To date several different studies have been published in which these classification statistics are used to examine the effectiveness of the SIMS to detect malingering (Table 1). Studies using simulation designs indicate the SIMS has satisfactory diagnostic classification statistics (Edens, Otto, & Dwyer, 1999; Edens, Poythress, & Watkins-Clay, 2007; Jelicic, Hessels, & Merckelbach, 2006; Merckelbach & Smith, 2003; Rogers, Hinds, & Sewell, 1996; Smith & Burger, 1997). As noted earlier, these simulation studies may lack adequate external validity. Several of the known-groups studies have also supported the diagnostic accuracy of the SIMS (Clegg, Fremouw, & Mogge, 2009; Edens et al., 2007; Heinze & Purisch, 2001; Lewis, Simcox, & Berry, 2002; Vitacco, Rogers, Gabel, & Munizza, 2007). However, several of these studies (Lewis et al., 2002; Vitacco et al., 2007) were hampered by the difficulty inherent in using the Structured Interview of Reported Symptoms (SIRS; Rogers, Bagby, & Dickens, 1992) as the only measure to diagnose malingering as opposed to the recommended use of multiple sources of data and information as recently outlined by Heilbronner et al. (2009). These studies also selected cut scores that favor sensitivity over specificity to better address their research questions (e.g., screening in potential feigners for further evaluation). As a result, neuropsychologists using these cut scores may erroneously misclassify truly impaired individuals as malingerers. Furthermore, once sensitivity and specificity were established, base rates were different across each of the studies. As a result, the PPP and NPP associated with existing research on the SIMS have a very wide range depending on the study design and participants (.43–1.00 and .62–1.00, respectively). Given these limitations, the current study was designed to broaden the forensic sample used to establish the diagnostic validity of the SIMS while also identifying appropriate cut scores that substantially increase specificity without sacrificing too much sensitivity.

Table 1.

Published studies examining the structured inventory of malingered symptomatology (SIMS)

References Study design Sample size
 
Cut-off SE SP PPP NPP 
  MAL HR      
Clegg et al. (2009) Known-groups 35 20 14 1.00 .37 .48 1.00 
Edens et al. (1999) Simulation 196 196 14 .96 .91 .92a .96a 
Edens et al. (2007) Known-groups 26 30 14 .85 .40 .55a .75a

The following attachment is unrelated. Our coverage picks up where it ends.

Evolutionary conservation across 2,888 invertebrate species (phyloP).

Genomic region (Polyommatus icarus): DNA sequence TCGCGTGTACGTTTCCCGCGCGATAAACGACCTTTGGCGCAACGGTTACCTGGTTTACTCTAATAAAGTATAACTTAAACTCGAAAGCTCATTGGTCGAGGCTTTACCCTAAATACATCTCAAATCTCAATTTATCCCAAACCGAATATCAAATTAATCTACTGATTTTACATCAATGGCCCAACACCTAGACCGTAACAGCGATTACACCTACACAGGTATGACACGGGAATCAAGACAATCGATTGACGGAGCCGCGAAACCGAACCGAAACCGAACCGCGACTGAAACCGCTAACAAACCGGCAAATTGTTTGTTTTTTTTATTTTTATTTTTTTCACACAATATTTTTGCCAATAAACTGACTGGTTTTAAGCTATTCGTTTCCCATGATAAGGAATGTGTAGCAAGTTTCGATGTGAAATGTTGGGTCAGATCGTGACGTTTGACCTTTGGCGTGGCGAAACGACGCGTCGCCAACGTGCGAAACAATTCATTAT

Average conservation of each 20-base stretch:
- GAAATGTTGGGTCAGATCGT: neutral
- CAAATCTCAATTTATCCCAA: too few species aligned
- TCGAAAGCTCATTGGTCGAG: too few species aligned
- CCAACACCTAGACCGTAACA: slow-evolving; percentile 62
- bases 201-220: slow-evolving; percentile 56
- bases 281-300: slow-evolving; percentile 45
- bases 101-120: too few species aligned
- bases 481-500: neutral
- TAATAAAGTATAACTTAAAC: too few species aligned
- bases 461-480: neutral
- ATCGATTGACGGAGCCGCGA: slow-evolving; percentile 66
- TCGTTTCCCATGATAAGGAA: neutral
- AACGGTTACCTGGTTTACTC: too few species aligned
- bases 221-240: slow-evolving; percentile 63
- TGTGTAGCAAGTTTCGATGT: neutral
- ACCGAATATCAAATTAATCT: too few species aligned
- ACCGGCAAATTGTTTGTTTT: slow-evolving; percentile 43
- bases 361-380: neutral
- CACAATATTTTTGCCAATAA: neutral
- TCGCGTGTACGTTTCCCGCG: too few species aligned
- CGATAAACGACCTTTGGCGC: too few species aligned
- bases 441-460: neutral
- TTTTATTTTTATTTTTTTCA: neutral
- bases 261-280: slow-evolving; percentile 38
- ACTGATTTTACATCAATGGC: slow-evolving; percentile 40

Edens et al. (2007) Simulation 29 30 14 .90 .97 .96a .91a 
Heinze and Purisch (2001) Known-groups 57 None 13 .87 None None None 
Jelicic et al. (2006) Simulation 45 15 16 .91a 1.00a 1.00a .79a 
Lewis et al. (2002) Known-groups 24 31 16 1.00 .61 .54 1.00 
Merckelbach and Smith (2003) Simulation 57 241 16 .93 .98 .90 .98 
Rogers et al. (1996) Simulation 19 34 16 NR NR .87 .62 
Smith and Burger (1997) Simulation NR NR 14 .96 .88 NR NR 
Vitacco et al. (2007) Known-groups 21 79 14 1.00 .65 .43 1.00 
References Study design Sample size
 
Cut-off SE SP PPP NPP 
  MAL HR      
Clegg et al. (2009) Known-groups 35 20 14 1.00 .37 .48 1.00 
Edens et al. (1999) Simulation 196 196 14 .96 .91 .92a .96a 
Edens et al. (2007) Known-groups 26 30 14 .85 .40 .55a .75a 
Edens et al. (2007) Simulation 29 30 14 .90 .97 .96a .91a 
Heinze and Purisch (2001) Known-groups 57 None 13 .87 None None None 
Jelicic et al. (2006) Simulation 45 15 16 .91a 1.00a 1.00a .79a 
Lewis et al. (2002) Known-groups 24 31 16 1.00 .61 .54 1.00 
Merckelbach and Smith (2003) Simulation 57 241 16 .93 .98 .90 .98 
Rogers et al. (1996) Simulation 19 34 16 NR NR .87 .62 
Smith and Burger (1997) Simulation NR NR 14 .96 .88 NR NR 
Vitacco et al. (2007) Known-groups 21 79 14 1.00 .65 .43 1.00 

Notes: MAL = malingerers; HR = honest responders; SE = sensitivity [true positives/(true positives + false negatives)]; SP = specificity [true negatives/(true negatives + false positives)]; PPP = positive predictive power [true positives/(true positives + false positives)]; NPP = negative predictive power [true negatives/(true negatives + false negatives)]; NR = not reported.

aCalculated using available information.

Materials and Methods

Participants